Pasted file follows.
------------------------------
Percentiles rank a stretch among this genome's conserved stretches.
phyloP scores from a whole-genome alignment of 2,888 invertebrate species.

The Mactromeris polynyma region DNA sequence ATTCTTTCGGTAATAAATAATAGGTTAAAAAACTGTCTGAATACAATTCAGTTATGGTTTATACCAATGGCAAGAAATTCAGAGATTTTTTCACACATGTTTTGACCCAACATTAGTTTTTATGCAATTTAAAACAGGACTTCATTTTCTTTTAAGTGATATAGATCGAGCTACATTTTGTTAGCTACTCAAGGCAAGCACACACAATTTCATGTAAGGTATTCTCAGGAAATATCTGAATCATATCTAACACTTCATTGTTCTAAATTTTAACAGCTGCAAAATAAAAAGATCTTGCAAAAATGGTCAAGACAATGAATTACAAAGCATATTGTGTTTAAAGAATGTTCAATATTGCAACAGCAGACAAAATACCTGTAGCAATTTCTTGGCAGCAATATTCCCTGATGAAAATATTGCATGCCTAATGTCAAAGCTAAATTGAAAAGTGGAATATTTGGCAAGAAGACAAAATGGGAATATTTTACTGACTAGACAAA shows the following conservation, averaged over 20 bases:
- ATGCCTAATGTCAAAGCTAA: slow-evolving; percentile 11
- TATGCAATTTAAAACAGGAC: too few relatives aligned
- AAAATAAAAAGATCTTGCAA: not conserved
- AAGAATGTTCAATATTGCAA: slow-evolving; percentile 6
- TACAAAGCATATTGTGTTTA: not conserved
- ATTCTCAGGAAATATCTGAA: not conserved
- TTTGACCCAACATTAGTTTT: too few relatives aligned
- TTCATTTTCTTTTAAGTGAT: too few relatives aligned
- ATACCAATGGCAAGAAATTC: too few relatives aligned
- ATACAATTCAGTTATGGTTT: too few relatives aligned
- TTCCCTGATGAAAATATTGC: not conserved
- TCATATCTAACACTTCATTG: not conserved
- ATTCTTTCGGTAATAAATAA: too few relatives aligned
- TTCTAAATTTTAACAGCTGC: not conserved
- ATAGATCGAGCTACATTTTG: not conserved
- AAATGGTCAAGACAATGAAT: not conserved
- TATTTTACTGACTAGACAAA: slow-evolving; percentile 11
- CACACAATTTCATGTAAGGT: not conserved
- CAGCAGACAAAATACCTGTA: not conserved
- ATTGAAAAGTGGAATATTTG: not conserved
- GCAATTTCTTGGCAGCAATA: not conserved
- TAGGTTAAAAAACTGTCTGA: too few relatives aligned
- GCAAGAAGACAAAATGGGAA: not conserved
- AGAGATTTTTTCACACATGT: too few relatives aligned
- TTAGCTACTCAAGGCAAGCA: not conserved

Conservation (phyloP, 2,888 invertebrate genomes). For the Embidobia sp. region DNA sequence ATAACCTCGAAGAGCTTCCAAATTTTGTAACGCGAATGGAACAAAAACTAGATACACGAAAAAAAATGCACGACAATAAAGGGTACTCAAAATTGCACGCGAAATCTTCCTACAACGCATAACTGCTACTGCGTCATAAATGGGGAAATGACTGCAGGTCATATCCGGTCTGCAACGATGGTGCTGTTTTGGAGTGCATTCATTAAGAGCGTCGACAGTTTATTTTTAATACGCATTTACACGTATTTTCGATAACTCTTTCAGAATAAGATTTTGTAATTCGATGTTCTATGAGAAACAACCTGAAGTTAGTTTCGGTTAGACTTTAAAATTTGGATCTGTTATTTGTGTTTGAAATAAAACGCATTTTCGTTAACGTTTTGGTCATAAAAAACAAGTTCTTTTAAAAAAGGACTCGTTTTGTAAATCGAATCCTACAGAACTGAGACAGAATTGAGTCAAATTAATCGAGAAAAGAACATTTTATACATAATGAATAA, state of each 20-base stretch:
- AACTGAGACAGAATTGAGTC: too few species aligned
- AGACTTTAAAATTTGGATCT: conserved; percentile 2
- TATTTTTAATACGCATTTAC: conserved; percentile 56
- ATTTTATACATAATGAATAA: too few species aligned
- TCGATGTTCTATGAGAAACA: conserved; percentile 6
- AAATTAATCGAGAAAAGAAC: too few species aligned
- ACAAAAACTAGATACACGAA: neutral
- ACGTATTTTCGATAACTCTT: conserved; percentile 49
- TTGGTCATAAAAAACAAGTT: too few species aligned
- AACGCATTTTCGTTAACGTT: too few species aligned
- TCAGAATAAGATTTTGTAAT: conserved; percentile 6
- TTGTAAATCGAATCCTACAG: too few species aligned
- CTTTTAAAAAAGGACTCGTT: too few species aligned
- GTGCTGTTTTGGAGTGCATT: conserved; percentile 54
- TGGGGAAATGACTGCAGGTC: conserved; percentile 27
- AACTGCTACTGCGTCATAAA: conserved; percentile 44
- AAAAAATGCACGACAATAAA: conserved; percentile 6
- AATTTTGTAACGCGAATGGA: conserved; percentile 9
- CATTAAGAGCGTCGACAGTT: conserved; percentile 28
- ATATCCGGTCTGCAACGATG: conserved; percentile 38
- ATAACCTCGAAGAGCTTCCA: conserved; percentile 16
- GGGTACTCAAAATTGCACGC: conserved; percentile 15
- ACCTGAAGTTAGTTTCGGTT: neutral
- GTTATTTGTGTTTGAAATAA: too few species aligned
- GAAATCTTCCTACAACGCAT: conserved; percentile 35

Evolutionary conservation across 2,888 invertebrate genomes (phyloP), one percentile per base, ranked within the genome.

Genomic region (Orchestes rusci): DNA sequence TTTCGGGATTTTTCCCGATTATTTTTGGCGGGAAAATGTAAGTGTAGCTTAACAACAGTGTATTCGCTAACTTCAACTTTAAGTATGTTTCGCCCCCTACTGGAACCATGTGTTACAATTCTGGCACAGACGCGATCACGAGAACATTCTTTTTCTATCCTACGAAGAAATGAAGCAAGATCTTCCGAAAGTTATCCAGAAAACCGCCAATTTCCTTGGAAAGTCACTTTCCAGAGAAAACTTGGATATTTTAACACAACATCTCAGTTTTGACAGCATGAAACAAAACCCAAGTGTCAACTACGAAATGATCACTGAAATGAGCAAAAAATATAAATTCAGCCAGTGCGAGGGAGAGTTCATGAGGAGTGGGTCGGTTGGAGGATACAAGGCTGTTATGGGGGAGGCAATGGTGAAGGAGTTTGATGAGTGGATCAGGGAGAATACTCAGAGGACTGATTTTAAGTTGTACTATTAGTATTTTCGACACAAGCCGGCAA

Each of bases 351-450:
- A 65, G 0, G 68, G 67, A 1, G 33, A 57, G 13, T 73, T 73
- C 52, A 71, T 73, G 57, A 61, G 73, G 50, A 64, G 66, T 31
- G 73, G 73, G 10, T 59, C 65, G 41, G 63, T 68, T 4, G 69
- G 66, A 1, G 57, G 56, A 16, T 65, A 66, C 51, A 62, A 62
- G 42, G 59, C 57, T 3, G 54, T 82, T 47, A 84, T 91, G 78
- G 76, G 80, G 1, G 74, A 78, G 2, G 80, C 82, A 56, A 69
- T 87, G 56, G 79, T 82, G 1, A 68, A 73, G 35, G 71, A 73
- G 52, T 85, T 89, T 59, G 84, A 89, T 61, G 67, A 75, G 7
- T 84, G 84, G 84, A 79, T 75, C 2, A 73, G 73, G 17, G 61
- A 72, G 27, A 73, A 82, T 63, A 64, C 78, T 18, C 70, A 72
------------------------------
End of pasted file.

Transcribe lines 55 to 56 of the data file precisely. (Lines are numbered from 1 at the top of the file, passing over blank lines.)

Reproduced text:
Evolutionary conservation across 2,888 invertebrate genomes (phyloP), one percentile per base, ranked within the genome.

Genomic region (Orchestes rusci): DNA sequence TTTCGGGATTTTTCCCGATTATTTTTGGCGGGAAAATGTAAGTGTAGCTTAACAACAGTGTATTCGCTAACTTCAACTTTAAGTATGTTTCGCCCCCTACTGGAACCATGTGTTACAATTCTGGCACAGACGCGATCACGAGAACATTCTTTTTCTATCCTACGAAGAAATGAAGCAAGATCTTCCGAAAGTTATCCAGAAAACCGCCAATTTCCTTGGAAAGTCACTTTCCAGAGAAAACTTGGATATTTTAACACAACATCTCAGTTTTGACAGCATGAAACAAAACCCAAGTGTCAACTACGAAATGATCACTGAAATGAGCAAAAAATATAAATTCAGCCAGTGCGAGGGAGAGTTCATGAGGAGTGGGTCGGTTGGAGGATACAAGGCTGTTATGGGGGAGGCAATGGTGAAGGAGTTTGATGAGTGGATCAGGGAGAATACTCAGAGGACTGATTTTAAGTTGTACTATTAGTATTTTCGACACAAGCCGGCAA